By: Jacob Getzoff and Jenna Koschnitzky, PhD, Director of Research Programs.
Researchers from the University of São Paulo, led by Carlos Henrique Rocha Catalão, PhD, recently published a paper that could positively impact children living with hydrocephalus. Catalão and his team wanted to see first-hand if a stimulating environment could promote healthy brain development in children with hydrocephalus, leading to better outcomes. To conduct ethically sound experiments, scientific researchers will often use animal models. In this case, the researchers chose to study baby rats with hydrocephalus. Some of these hydrocephalic rats were kept in standard cages that were not very mentally stimulating, while others were kept in cages that had colorful walls, toys, tunnels, and other objects to encourage exploration. The scientists found that the rats kept in the stimulating cages performed significantly better on an assessment of motor and cognitive skills than those that were kept in the standard cages.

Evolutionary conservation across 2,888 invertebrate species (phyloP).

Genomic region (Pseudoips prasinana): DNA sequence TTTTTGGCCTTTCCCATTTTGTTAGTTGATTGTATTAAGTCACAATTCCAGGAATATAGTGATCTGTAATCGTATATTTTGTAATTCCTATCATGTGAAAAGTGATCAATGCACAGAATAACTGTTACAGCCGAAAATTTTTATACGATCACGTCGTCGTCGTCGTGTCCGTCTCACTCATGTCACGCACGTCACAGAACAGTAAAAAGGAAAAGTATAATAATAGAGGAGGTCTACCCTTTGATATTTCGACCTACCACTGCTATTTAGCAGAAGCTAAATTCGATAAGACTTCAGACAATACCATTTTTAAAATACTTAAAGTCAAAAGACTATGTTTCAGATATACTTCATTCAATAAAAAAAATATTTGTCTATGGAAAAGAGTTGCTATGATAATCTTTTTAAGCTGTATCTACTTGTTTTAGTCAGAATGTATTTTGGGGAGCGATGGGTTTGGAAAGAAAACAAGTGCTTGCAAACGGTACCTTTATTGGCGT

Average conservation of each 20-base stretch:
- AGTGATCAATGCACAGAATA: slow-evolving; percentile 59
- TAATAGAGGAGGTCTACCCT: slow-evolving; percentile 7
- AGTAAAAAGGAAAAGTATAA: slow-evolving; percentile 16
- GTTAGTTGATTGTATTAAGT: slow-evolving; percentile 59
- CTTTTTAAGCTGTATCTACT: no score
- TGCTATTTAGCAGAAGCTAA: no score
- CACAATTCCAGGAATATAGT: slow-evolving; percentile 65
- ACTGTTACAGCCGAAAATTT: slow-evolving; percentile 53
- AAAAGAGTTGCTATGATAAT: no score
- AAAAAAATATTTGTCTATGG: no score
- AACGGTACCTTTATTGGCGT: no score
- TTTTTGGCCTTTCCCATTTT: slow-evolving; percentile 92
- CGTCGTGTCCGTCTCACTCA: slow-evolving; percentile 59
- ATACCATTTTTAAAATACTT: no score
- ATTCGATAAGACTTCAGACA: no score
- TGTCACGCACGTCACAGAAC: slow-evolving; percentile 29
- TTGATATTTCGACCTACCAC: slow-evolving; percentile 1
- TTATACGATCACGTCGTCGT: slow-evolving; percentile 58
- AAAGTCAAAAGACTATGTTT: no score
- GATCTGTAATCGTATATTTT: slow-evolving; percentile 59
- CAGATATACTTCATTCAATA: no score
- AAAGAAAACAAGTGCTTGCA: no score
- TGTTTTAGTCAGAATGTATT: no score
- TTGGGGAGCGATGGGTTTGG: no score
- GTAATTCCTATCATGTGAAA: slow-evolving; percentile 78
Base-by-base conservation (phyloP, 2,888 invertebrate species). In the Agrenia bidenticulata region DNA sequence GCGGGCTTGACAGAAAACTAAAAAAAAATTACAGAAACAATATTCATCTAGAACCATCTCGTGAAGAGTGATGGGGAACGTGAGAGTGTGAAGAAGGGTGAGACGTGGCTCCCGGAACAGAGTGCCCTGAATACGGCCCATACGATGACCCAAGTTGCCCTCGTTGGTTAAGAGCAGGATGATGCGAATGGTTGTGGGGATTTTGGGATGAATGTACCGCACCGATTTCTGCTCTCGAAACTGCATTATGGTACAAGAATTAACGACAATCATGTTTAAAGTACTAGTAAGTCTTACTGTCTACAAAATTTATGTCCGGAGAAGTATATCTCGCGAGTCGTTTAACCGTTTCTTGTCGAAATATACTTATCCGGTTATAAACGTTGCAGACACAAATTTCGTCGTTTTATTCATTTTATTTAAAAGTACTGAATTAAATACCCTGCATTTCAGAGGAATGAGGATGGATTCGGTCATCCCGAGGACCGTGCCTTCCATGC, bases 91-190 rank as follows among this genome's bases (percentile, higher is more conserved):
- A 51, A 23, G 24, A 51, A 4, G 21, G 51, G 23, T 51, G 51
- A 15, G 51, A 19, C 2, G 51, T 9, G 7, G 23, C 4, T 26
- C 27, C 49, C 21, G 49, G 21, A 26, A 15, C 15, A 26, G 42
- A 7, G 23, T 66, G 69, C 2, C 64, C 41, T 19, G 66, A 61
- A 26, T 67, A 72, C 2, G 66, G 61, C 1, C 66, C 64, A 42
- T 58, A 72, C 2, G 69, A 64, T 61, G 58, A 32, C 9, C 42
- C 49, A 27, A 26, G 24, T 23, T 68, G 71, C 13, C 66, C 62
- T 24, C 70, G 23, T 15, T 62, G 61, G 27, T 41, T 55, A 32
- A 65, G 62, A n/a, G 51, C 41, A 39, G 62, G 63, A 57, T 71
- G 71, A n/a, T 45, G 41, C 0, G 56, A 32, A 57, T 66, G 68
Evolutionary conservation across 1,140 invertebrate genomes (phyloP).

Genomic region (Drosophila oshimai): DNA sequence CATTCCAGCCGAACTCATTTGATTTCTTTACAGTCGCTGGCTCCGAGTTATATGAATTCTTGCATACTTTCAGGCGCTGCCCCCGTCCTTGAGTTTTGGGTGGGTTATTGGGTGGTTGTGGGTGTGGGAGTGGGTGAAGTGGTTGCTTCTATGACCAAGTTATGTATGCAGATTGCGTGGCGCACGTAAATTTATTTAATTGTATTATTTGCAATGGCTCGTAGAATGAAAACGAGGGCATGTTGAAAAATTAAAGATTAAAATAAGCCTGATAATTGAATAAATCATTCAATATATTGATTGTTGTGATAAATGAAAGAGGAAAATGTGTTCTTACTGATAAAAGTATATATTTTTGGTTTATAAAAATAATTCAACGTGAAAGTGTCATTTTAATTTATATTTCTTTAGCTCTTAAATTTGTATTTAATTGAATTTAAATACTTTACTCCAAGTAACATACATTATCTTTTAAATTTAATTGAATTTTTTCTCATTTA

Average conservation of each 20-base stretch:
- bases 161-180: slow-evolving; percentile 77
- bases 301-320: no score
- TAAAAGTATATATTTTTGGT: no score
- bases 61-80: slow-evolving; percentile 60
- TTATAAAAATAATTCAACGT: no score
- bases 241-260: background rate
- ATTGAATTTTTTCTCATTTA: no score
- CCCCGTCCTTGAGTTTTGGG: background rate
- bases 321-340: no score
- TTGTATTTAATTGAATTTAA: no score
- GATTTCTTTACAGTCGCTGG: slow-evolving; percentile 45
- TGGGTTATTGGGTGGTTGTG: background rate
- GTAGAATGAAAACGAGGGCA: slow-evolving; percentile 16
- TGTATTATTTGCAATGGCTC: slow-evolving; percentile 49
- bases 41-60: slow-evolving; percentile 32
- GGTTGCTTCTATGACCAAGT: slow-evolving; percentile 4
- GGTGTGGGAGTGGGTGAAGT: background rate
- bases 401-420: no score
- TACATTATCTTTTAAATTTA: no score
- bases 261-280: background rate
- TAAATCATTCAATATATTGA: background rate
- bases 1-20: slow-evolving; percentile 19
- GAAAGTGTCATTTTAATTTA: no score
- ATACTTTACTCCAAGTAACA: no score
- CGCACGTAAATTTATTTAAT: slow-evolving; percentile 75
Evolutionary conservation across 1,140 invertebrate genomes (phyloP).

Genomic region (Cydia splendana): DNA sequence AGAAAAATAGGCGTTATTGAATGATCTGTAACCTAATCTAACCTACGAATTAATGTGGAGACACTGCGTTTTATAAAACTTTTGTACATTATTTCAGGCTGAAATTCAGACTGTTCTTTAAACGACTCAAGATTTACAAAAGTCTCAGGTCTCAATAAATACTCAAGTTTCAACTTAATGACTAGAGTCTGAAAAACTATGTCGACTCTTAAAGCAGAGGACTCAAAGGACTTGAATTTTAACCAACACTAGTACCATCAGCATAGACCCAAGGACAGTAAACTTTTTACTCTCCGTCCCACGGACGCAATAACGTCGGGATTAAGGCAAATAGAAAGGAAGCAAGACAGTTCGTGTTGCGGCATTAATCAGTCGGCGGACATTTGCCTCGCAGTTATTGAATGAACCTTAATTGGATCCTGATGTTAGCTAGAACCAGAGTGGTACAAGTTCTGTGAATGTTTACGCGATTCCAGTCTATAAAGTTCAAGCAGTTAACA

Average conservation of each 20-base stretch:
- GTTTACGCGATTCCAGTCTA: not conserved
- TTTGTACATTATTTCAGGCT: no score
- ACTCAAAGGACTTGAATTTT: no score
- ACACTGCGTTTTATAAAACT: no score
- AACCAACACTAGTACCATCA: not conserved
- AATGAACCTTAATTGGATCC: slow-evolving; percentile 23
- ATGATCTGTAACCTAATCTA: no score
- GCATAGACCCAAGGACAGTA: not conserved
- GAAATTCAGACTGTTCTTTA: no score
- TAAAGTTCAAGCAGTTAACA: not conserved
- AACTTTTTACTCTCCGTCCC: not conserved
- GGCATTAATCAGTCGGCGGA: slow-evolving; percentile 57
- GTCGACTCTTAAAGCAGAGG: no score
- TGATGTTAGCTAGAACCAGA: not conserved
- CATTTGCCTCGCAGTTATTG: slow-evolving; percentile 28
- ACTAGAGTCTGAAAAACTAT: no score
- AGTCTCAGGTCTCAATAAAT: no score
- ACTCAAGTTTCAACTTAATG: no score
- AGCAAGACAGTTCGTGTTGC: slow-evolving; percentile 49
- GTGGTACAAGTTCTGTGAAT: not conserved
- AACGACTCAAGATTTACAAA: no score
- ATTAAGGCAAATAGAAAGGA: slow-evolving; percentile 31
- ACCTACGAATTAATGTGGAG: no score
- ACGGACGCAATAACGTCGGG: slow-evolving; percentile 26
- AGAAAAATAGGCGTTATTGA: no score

When taking a closer look at the brains of these rats, the differences were clear. The rats that performed better on the assessment had brains with a higher amount of myelin. This comes as no surprise, as myelin allows brain cells to communicate with each other in both rat brains and human brains. Brain cells, or neurons, send small electrical signals to one another using axons, which function like tiny cables that connect one neuron to another. Myelin forms a covering around these axons, insulating them so the electrical signals can travel quickly between the neurons.
Additionally, the higher-functioning rats had fewer astrocytes present in their brains. Hydrocephalus creates a high amount of stress in the brain tissue lining the ventricles, and so astrocytes are sent to these tissues to assist in healing by forming scars. While this is important in the short-term, the scars that remain in the tissues can prevent some nerve pathways from forming while the brain is developing, which can lead to some cognitive impairment later in life.
While human brains are far more complex than the rat brains these researchers studied, the outcome of the experiment still provides very promising insight. Environmental enrichment can likely make a positive impact in the developing brains of children with hydrocephalus by reinforcing healthy neurological structures.
The study, “Environmental enrichment reduces brain damage in hydrocephalic immature rats”, was published in March 2017 in the journal, Child’s Nervous System. To read more about this study, follow this link: Environmental Enrichment